We should just adopt it all.
Maybe! It’d be a different turnout if all the candidates for president — instead of having a debate where they just regurgitate talking points — they just had to eat a six-foot-long piece of sushi, where every foot had a wasabi chunk. I mean, people would definitely watch that debate.

Imagine the ratings.
The sad reality is that we have focused more on ratings than we have on voter engagement and public engagement. Imagine if we took the same market research that we put into making the best ad for a candidate, [but put it] into actually engaging with the public. Engaging with the public also means being responsive to the public. If you have a car, you tune it up, you replace the parts. You try to keep it in good shape. This country has tires that are shot, a bunch of engine problems, and rather than saying, “Okay, let’s maybe put some new parts in here,” we just keep putting gas in and driving forward.

It feels more like we’re driving in place. To make any progress, do you think you’ll have to engage those who politically disagree with you? Namely, the Republican base.
Look, America is an apartment where we have millions of roommates. The chore wheel comes up and we all got to figure out how to do those chores. There’s no moving to Canada, there’s no waiting for people to die, there’s none of that shit. I think that engagement is local engagement. And while we do have millions and millions of people in this country, it’s not on any one person to change anyone’s mind or to try to get people to be more empathetic. It’s everyone sharing the load, and I think that’s always the way it’s been. If you go into the conversation with respect, it doesn’t have to be a shouting match. It doesn’t have to be a pissing contest. It can just be a couple of people hopefully being curious and learning a little more about a perspective they maybe hadn’t fully considered.

Jon Stewart was often asked, “What is your responsibility to the public? Are you a comedian or a journalist?” Aside from just that, what was your headspace going into this show? Do you feel responsibility here?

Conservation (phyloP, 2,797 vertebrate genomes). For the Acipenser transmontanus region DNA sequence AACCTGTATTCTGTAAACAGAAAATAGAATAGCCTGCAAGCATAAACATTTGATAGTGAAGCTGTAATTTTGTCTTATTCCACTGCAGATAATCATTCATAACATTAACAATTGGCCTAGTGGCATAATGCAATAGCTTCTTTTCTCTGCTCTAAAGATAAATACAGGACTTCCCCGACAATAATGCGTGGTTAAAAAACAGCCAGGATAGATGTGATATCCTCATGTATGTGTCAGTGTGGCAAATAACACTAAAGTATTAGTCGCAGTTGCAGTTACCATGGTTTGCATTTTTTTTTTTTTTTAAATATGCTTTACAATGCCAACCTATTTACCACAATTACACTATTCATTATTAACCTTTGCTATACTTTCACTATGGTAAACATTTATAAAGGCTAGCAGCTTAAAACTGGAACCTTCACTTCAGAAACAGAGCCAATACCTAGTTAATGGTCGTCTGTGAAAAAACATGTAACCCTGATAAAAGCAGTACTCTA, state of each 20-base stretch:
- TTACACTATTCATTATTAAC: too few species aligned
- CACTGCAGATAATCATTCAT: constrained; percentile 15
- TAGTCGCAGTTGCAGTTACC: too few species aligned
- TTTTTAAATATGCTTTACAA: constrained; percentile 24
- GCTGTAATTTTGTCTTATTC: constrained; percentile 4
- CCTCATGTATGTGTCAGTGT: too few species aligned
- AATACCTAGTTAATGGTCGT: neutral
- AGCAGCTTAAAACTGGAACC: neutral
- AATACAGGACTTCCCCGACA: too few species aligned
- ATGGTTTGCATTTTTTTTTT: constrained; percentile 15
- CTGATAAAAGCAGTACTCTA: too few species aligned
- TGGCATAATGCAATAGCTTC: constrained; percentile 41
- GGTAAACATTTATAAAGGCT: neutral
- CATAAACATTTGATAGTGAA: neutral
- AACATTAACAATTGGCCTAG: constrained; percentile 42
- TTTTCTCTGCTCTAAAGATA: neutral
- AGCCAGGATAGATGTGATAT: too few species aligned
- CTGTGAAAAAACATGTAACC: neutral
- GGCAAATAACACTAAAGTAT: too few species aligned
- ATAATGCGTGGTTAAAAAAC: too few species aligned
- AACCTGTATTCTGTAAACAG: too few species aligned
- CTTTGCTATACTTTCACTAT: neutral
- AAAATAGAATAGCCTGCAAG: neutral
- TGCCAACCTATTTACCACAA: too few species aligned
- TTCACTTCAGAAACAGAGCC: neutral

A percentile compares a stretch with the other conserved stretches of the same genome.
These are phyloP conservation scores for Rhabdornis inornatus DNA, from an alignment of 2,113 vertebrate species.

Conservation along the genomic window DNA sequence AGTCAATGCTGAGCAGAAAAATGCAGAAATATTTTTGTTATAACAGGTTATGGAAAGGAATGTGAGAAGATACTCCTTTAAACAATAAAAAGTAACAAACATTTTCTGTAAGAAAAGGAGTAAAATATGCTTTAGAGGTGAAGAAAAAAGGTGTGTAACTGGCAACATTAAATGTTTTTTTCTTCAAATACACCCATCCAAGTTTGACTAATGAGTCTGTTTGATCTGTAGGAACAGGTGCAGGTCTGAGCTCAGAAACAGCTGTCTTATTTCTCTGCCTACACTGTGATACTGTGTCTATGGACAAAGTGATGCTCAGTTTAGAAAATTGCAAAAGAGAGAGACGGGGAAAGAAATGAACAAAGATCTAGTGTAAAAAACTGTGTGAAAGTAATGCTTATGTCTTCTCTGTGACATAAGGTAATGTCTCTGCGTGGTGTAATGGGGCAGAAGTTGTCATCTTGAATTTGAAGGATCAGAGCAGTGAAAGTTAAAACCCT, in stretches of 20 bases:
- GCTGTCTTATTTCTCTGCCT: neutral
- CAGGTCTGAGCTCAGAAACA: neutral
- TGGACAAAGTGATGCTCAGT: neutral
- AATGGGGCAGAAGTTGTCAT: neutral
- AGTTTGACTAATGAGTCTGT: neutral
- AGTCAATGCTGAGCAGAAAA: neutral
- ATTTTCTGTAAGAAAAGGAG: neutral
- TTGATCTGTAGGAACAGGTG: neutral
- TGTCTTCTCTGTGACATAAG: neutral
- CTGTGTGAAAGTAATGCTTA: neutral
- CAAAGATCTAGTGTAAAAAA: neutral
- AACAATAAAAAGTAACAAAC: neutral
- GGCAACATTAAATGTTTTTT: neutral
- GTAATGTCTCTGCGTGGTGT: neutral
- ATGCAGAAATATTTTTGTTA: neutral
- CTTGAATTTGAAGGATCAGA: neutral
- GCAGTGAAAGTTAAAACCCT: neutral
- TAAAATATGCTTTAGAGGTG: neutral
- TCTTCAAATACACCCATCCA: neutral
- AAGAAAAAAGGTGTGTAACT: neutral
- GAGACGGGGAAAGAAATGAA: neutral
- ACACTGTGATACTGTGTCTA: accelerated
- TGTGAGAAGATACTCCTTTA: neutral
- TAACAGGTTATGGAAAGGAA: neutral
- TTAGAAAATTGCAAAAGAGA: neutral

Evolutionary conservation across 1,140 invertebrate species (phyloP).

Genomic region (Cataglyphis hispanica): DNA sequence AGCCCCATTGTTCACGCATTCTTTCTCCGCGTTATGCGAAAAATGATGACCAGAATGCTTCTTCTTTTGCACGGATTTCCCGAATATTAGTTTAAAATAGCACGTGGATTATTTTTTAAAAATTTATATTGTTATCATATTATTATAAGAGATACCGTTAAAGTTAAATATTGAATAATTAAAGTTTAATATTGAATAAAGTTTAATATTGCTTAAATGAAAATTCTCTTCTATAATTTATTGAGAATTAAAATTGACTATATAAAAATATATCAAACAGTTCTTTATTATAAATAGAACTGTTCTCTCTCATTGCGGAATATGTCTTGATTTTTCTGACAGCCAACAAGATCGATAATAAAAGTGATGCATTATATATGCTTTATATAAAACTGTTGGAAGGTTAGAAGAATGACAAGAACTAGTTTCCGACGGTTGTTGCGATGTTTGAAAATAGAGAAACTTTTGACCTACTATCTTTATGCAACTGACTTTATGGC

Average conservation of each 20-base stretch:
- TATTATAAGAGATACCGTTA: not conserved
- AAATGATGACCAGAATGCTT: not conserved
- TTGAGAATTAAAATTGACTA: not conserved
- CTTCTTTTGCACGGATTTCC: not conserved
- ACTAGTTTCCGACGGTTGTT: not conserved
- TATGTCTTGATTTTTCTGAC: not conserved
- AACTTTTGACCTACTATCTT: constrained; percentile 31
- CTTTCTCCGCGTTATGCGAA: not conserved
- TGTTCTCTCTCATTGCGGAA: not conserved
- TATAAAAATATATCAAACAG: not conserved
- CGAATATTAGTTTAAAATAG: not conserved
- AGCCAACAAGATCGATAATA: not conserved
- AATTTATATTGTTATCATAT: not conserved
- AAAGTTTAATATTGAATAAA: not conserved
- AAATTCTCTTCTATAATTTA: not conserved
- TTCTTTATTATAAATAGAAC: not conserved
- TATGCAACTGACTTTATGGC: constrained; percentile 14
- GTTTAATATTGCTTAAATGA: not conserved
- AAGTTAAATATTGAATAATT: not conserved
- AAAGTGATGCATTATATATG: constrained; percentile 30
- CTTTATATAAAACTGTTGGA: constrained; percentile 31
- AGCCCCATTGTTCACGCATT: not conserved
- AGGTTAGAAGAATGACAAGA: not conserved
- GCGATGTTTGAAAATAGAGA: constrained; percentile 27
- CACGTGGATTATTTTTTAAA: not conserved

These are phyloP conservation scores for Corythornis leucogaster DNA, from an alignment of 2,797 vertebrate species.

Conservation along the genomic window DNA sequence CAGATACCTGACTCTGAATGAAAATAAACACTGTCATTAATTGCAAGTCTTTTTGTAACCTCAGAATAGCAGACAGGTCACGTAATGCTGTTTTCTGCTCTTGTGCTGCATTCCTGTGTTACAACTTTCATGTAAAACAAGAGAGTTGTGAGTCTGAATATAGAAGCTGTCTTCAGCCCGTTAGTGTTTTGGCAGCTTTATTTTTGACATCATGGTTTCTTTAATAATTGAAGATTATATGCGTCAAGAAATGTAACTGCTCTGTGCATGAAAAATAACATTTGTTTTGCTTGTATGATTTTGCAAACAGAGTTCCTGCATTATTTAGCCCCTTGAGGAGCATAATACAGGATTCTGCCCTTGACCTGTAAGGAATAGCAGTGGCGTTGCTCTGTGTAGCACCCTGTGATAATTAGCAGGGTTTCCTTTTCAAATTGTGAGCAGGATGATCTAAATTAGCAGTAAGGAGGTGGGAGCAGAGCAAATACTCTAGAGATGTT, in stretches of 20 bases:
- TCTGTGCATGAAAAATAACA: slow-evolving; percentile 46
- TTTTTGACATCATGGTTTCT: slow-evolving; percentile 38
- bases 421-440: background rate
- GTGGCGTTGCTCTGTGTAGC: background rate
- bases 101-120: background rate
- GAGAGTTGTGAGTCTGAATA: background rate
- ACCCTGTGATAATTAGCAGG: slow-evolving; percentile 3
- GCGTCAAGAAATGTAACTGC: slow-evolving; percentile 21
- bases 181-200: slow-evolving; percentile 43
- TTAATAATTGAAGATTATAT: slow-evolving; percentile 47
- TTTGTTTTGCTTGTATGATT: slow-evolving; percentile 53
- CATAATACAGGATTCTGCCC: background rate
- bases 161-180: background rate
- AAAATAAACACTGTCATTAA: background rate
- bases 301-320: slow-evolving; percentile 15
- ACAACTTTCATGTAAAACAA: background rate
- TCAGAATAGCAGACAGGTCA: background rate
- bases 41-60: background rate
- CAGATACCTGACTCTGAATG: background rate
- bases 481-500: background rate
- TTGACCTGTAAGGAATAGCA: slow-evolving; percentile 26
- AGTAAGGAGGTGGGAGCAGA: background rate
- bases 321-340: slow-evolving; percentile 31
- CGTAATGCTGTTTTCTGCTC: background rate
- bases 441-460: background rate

I’ve never been to journalism school. I walked past it a bunch when I was in college. That said, I have journalists who work on the show, and they work very hard to make sure that the stories we’re telling are accurate and well-researched and in-depth and compelling. It would be unfair to them for me to say that there isn’t a level of journalism that we incorporate in making a show like this. That said, it’s also a TV show, and it is entertainment. I’m a comedian, so I need to try to make stuff funny. The idea of a television show is to get people to continue to watch. I need to think about the business side of things and I need to think about the fact that I’m on HBO, which is a network that sets a high bar for the type of programming that they put out.

But when it gets to whatever responsibility I feel that I have, I was talking to somebody last week because there was a police shooting in Crown Heights. A man was holding up a metal pipe that officers mistook for a gun and killed him. In the past when there have been police shootings — when I didn’t have a show and I felt frustrated and I felt angry — I wanted to talk about this. Whatever gift I have, it appears to be the gift to say something ironic and maybe funny and pointed in a way that’s different than somebody else. Eventually I turned to Twitter, which is a thing that I never really engaged with, and I found myself thinking about, “In the aftermath of this tragedy, what can I tweet that I can say that’s going to be something of import?” And there was never anything. There’s nothing I could tweet. There’s this Erykah Badu song, “Twinkle,” and at the very end of it, she has an actor reread Howard Beale’s speech from Network, which is an amazing speech. That was the best I could do.

Now I have a television show, and if there’s a responsibility, it’s that the me of a few years ago — the me that angrily sat there, not knowing what to say after Alton Sterling and Philando Castile’s deaths — I have a platform that guy didn’t have. And so maybe I can use the platform to have conversations about things that did infuriate me or did frustrate me or that I did have questions about. It would be easy to make The Apprentice. That’s an easy show to make, but what am I saying with that? If I’m going to put all this time and energy into making a thing, if I’m going to ask all this time and energy of the people who have chosen to work in this building with me on this, then maybe I have a responsibility to do something more than The Apprentice.

That’s a pretty low bar.
It’s a low bar.

You know, it seems like you’re a little skeptical of my intentions.
[Laughs.] I spent almost five years interviewing people for a TV show. Sometimes they thought they were in on the joke, and then we’d go and we’d cut it up and didn’t realize what we were doing. I think on some level …